I own guns. I’ve had some decent training, but it was a while back. I don’t practice frequently. When I do, it tends to be with a favored few firearms. I haven’t rehearsed clearing a room or firing while “moving in a highly dynamic manner” in ages. Nor do I regularly practice things like shooting with partially obscured vision or slippery hands.

According to certain persons (self-styled experts), this makes me an “irresponsible and incompetent” gun owner.

Now, don’t get me wrong. I’m not opposed to great training or steady practice. On the contrary. If you have the time, money, need or inclination to train like a pro (and given that we’re meeting here in S.W.A.T. Magazine, there’s a good chance you do), more power to you. We need people like you.

What we don’t need are so-called experts who set the bar so high that they discourage decent, responsible people from possessing guns. One such bloviator recently wrote, “Get professional training. Then get more professional training. And do it again. Practice on your own. Every week. With each of your weapons. If you’re not going to train with your guns, don’t buy guns for self defense.”

Don’t buy firearms for self defense. Period. Do as he says or you’re too “irresponsible and incompetent” to own firearms.

Yet nearly every gun owner I know is more like me than Mr. Operator up there. We received elementary training (or more). We religiously observe safety procedures. We practice a few times a year. We clean and check our firearms periodically. We rarely slip into Condition White unless we’re asleep. But mostly, our guns remain tucked away. We may lack prowess, but we’re hardly menaces to ourselves or society.

Unfortunately, there seems to be an increasing trend to assume that every gun owner needs to be trained like a Navy SEAL or a member of Delta Force. It’s great that such options exist, but it’s terrible if elitism (and after all, those are by definition elite groups) scares ordinary people away.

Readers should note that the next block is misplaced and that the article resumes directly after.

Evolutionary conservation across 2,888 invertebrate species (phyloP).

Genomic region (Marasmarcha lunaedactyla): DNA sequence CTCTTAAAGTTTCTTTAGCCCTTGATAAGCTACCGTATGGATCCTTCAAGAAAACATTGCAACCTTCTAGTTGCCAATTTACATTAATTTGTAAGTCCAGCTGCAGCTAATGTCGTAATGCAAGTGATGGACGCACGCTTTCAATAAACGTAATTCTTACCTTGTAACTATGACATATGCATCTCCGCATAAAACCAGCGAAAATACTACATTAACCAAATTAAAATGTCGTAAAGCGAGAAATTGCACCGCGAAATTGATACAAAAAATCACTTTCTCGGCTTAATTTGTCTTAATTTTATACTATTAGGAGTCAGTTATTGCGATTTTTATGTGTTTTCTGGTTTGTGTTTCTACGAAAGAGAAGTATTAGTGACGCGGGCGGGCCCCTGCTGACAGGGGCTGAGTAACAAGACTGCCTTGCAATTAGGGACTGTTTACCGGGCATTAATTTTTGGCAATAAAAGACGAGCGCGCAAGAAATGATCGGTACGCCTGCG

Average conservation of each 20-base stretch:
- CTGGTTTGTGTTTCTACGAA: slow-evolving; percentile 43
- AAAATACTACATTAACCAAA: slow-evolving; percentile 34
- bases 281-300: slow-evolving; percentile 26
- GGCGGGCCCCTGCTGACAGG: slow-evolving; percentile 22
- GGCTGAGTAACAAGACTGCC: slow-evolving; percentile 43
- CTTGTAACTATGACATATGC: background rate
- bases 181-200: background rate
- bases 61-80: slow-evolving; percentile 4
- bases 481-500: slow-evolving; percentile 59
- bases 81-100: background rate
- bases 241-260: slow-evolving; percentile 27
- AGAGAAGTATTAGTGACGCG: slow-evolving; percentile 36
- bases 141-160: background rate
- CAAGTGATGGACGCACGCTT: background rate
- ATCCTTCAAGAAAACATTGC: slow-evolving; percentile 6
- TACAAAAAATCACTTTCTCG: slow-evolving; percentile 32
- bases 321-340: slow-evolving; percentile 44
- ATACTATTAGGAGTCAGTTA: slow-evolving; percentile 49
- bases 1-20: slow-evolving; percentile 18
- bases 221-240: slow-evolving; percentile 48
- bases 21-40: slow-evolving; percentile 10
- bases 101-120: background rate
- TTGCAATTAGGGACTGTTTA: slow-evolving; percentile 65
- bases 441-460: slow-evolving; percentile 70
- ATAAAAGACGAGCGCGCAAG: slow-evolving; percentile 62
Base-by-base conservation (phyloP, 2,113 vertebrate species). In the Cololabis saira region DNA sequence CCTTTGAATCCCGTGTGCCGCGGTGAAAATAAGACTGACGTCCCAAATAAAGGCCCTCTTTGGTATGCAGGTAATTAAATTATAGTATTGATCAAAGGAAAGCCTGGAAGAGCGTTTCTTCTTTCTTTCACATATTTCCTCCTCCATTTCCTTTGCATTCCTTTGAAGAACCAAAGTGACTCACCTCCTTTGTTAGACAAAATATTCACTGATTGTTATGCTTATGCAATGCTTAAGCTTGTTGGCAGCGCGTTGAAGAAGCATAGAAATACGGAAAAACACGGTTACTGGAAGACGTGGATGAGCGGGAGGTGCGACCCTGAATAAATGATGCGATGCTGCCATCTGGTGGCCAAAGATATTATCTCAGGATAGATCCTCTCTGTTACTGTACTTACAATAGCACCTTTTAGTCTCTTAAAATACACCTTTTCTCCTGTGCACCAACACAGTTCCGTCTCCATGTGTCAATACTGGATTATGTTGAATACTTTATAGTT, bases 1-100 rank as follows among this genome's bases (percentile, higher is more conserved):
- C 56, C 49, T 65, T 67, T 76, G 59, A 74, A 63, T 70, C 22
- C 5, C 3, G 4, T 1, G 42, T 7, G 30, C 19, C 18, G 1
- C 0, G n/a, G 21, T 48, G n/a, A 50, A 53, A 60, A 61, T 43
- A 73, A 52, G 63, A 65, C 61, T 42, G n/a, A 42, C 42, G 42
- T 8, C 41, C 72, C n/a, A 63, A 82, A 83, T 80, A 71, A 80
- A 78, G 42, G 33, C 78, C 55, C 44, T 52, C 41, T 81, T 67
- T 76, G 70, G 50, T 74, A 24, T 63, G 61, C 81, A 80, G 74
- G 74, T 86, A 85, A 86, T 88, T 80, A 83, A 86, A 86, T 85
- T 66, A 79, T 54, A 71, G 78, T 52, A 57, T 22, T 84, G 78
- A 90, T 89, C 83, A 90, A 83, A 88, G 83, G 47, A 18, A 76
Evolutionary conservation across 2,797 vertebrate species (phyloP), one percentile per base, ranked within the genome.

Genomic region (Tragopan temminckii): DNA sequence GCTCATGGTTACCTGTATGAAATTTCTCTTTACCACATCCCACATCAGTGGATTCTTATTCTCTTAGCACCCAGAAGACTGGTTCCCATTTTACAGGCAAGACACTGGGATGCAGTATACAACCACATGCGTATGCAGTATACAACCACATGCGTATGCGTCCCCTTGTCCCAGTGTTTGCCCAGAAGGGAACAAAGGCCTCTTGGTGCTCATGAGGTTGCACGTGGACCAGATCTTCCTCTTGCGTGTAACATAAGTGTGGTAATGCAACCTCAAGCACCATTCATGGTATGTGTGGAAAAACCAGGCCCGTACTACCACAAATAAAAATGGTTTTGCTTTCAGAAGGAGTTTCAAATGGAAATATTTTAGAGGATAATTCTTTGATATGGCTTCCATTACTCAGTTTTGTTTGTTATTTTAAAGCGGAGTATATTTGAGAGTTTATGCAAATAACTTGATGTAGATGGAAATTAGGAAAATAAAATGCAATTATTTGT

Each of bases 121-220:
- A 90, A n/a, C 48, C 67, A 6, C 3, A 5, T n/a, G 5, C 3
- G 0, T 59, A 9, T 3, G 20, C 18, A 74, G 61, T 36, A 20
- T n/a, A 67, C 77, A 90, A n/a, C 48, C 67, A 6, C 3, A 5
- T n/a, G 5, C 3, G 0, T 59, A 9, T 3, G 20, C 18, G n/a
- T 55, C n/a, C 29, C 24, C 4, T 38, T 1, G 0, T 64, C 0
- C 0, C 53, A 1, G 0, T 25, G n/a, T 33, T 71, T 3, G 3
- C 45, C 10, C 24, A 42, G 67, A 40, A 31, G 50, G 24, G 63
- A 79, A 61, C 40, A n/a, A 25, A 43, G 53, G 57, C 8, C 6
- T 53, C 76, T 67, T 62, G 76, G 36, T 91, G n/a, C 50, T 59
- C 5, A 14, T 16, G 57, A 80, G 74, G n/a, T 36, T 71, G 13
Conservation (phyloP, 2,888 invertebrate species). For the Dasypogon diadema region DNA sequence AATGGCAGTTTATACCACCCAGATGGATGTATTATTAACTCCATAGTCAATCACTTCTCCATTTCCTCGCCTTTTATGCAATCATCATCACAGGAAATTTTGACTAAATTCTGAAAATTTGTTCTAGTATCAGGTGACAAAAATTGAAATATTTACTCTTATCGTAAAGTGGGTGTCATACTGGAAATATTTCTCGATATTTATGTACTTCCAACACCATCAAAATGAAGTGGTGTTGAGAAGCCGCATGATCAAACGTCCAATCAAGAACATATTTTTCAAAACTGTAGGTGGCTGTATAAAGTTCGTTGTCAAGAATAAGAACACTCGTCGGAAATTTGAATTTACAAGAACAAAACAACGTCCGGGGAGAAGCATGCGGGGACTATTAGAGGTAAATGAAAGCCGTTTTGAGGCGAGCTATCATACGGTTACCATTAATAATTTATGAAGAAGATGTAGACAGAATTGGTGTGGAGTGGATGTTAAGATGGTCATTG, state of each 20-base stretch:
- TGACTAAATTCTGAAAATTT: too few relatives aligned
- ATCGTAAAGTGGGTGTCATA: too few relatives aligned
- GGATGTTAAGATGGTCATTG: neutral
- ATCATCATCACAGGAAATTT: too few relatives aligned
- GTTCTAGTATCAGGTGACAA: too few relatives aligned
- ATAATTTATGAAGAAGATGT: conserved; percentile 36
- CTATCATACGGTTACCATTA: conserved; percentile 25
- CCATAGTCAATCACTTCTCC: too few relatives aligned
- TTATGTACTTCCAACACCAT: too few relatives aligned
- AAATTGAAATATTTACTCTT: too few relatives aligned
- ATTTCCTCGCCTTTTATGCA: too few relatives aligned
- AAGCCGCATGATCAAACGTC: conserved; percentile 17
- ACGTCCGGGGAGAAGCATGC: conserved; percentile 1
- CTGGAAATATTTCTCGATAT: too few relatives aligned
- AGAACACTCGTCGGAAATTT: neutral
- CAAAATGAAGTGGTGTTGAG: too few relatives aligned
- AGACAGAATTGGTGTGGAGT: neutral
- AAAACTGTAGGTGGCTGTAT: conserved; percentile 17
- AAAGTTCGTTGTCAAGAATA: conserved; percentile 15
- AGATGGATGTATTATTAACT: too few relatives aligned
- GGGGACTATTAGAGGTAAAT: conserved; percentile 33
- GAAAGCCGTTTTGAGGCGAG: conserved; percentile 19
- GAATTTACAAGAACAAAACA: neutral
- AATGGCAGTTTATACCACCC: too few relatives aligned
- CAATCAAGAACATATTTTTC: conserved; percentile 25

My friend and sometime co-writer, Joel Simon, answers these “experts” in an article titled Thank You, Rambo:

“If you’re interested in self-defense with a firearm, it definitely isn’t enough to just go out and buy a gun. A basic familiarization course won’t give you any level of justified confidence in your ability to defend yourself with the weapon. Sometimes you can do it yourself and sometimes you need professional help, but you should train. No argument there.”

Nope. No argument. But…

Joel continues, “It’s all very well to be a trained operator,

operating operationally in an operational area. Aggressive dominance of any potential battlespace. And all that… Sure. Whatever.

“When I was young and single, I would have pumped my fist and yelled ‘Amen!’ I did all that stuff. I got professional training, and then I got more professional training. I practiced several times weekly. I competed with battle rifle and handgun. It was easy then—I was young and strong and undistracted. It was what I did. It was pretty much all I did. If I do say so myself, I was pretty hot stuff for a while.

“Then I got married. Got serious about a career. Got a kid, got a mortgage. Got a lot more things to spend money and time on than gear and travel and classes. Had I suggested I spend my vacation time and hundreds or thousands of dollars on a shooting class … well, I didn’t make any such suggestion, so I don’t know what would have happened.

“Did I then become unworthy to carry a gun for self-defense?”

Joel admits his proficiency with firearms promptly went down the tubes. And now, with worsening eyesight, he’s probably even less proficient for reasons beyond his control.